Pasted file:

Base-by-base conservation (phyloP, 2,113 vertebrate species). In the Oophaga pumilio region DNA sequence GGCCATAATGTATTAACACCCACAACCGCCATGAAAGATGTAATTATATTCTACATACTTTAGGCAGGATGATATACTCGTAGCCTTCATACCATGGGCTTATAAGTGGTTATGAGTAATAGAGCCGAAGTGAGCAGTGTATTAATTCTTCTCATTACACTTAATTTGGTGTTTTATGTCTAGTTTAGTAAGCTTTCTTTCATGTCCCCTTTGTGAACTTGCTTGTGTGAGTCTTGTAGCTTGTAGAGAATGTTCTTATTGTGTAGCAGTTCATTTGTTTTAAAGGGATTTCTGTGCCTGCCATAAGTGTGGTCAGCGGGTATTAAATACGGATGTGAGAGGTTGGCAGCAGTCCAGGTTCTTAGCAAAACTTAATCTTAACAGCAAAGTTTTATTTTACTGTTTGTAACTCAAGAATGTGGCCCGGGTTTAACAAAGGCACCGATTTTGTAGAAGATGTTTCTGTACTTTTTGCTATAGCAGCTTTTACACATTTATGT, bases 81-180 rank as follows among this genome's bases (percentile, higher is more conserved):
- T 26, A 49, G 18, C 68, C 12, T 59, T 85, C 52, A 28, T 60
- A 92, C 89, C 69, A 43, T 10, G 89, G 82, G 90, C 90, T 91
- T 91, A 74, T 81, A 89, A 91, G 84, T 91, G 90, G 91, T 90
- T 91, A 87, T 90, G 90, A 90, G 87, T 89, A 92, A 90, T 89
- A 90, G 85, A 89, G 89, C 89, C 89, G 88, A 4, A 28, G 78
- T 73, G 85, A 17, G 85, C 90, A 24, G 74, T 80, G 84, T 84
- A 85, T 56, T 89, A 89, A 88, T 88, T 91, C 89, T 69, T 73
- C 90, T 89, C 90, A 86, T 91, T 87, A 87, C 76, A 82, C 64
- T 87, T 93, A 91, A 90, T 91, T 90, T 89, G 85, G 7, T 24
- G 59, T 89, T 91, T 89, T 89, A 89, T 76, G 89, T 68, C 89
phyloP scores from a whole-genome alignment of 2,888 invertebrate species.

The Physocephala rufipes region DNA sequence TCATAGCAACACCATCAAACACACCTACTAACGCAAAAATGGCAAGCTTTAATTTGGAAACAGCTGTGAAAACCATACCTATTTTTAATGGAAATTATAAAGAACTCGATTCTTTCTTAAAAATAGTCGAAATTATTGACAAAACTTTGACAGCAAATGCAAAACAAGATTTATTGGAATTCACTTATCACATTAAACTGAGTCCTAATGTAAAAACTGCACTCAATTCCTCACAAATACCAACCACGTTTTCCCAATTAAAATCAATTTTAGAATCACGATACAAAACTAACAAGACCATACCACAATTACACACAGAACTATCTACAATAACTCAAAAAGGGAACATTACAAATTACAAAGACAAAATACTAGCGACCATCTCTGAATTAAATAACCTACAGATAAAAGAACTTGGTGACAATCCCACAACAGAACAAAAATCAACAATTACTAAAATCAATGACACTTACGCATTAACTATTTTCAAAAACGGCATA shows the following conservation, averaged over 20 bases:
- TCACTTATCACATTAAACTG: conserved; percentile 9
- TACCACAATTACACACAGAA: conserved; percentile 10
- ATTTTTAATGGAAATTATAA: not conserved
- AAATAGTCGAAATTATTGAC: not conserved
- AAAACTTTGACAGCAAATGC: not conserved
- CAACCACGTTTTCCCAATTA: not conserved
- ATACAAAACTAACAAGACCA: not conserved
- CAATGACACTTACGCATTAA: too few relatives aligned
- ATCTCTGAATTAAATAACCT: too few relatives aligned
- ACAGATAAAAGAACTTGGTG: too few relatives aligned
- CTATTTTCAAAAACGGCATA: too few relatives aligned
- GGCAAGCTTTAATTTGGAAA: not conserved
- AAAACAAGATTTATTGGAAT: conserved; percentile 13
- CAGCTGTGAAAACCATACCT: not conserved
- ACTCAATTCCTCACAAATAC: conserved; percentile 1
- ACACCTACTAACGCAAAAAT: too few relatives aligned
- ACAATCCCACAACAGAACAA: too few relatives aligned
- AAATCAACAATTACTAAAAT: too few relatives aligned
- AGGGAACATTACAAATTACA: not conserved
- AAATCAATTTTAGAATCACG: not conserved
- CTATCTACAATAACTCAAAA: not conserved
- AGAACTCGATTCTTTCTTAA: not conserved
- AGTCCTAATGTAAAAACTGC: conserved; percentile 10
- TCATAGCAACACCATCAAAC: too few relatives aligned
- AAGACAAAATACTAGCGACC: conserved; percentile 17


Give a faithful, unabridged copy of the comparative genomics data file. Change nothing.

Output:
Base-by-base conservation (phyloP, 2,113 vertebrate species). In the Oophaga pumilio region DNA sequence GGCCATAATGTATTAACACCCACAACCGCCATGAAAGATGTAATTATATTCTACATACTTTAGGCAGGATGATATACTCGTAGCCTTCATACCATGGGCTTATAAGTGGTTATGAGTAATAGAGCCGAAGTGAGCAGTGTATTAATTCTTCTCATTACACTTAATTTGGTGTTTTATGTCTAGTTTAGTAAGCTTTCTTTCATGTCCCCTTTGTGAACTTGCTTGTGTGAGTCTTGTAGCTTGTAGAGAATGTTCTTATTGTGTAGCAGTTCATTTGTTTTAAAGGGATTTCTGTGCCTGCCATAAGTGTGGTCAGCGGGTATTAAATACGGATGTGAGAGGTTGGCAGCAGTCCAGGTTCTTAGCAAAACTTAATCTTAACAGCAAAGTTTTATTTTACTGTTTGTAACTCAAGAATGTGGCCCGGGTTTAACAAAGGCACCGATTTTGTAGAAGATGTTTCTGTACTTTTTGCTATAGCAGCTTTTACACATTTATGT, bases 81-180 rank as follows among this genome's bases (percentile, higher is more conserved):
- T 26, A 49, G 18, C 68, C 12, T 59, T 85, C 52, A 28, T 60
- A 92, C 89, C 69, A 43, T 10, G 89, G 82, G 90, C 90, T 91
- T 91, A 74, T 81, A 89, A 91, G 84, T 91, G 90, G 91, T 90
- T 91, A 87, T 90, G 90, A 90, G 87, T 89, A 92, A 90, T 89
- A 90, G 85, A 89, G 89, C 89, C 89, G 88, A 4, A 28, G 78
- T 73, G 85, A 17, G 85, C 90, A 24, G 74, T 80, G 84, T 84
- A 85, T 56, T 89, A 89, A 88, T 88, T 91, C 89, T 69, T 73
- C 90, T 89, C 90, A 86, T 91, T 87, A 87, C 76, A 82, C 64
- T 87, T 93, A 91, A 90, T 91, T 90, T 89, G 85, G 7, T 24
- G 59, T 89, T 91, T 89, T 89, A 89, T 76, G 89, T 68, C 89
phyloP scores from a whole-genome alignment of 2,888 invertebrate species.

The Physocephala rufipes region DNA sequence TCATAGCAACACCATCAAACACACCTACTAACGCAAAAATGGCAAGCTTTAATTTGGAAACAGCTGTGAAAACCATACCTATTTTTAATGGAAATTATAAAGAACTCGATTCTTTCTTAAAAATAGTCGAAATTATTGACAAAACTTTGACAGCAAATGCAAAACAAGATTTATTGGAATTCACTTATCACATTAAACTGAGTCCTAATGTAAAAACTGCACTCAATTCCTCACAAATACCAACCACGTTTTCCCAATTAAAATCAATTTTAGAATCACGATACAAAACTAACAAGACCATACCACAATTACACACAGAACTATCTACAATAACTCAAAAAGGGAACATTACAAATTACAAAGACAAAATACTAGCGACCATCTCTGAATTAAATAACCTACAGATAAAAGAACTTGGTGACAATCCCACAACAGAACAAAAATCAACAATTACTAAAATCAATGACACTTACGCATTAACTATTTTCAAAAACGGCATA shows the following conservation, averaged over 20 bases:
- TCACTTATCACATTAAACTG: conserved; percentile 9
- TACCACAATTACACACAGAA: conserved; percentile 10
- ATTTTTAATGGAAATTATAA: not conserved
- AAATAGTCGAAATTATTGAC: not conserved
- AAAACTTTGACAGCAAATGC: not conserved
- CAACCACGTTTTCCCAATTA: not conserved
- ATACAAAACTAACAAGACCA: not conserved
- CAATGACACTTACGCATTAA: too few relatives aligned
- ATCTCTGAATTAAATAACCT: too few relatives aligned
- ACAGATAAAAGAACTTGGTG: too few relatives aligned
- CTATTTTCAAAAACGGCATA: too few relatives aligned
- GGCAAGCTTTAATTTGGAAA: not conserved
- AAAACAAGATTTATTGGAAT: conserved; percentile 13
- CAGCTGTGAAAACCATACCT: not conserved
- ACTCAATTCCTCACAAATAC: conserved; percentile 1
- ACACCTACTAACGCAAAAAT: too few relatives aligned
- ACAATCCCACAACAGAACAA: too few relatives aligned
- AAATCAACAATTACTAAAAT: too few relatives aligned
- AGGGAACATTACAAATTACA: not conserved
- AAATCAATTTTAGAATCACG: not conserved
- CTATCTACAATAACTCAAAA: not conserved
- AGAACTCGATTCTTTCTTAA: not conserved
- AGTCCTAATGTAAAAACTGC: conserved; percentile 10
- TCATAGCAACACCATCAAAC: too few relatives aligned
- AAGACAAAATACTAGCGACC: conserved; percentile 17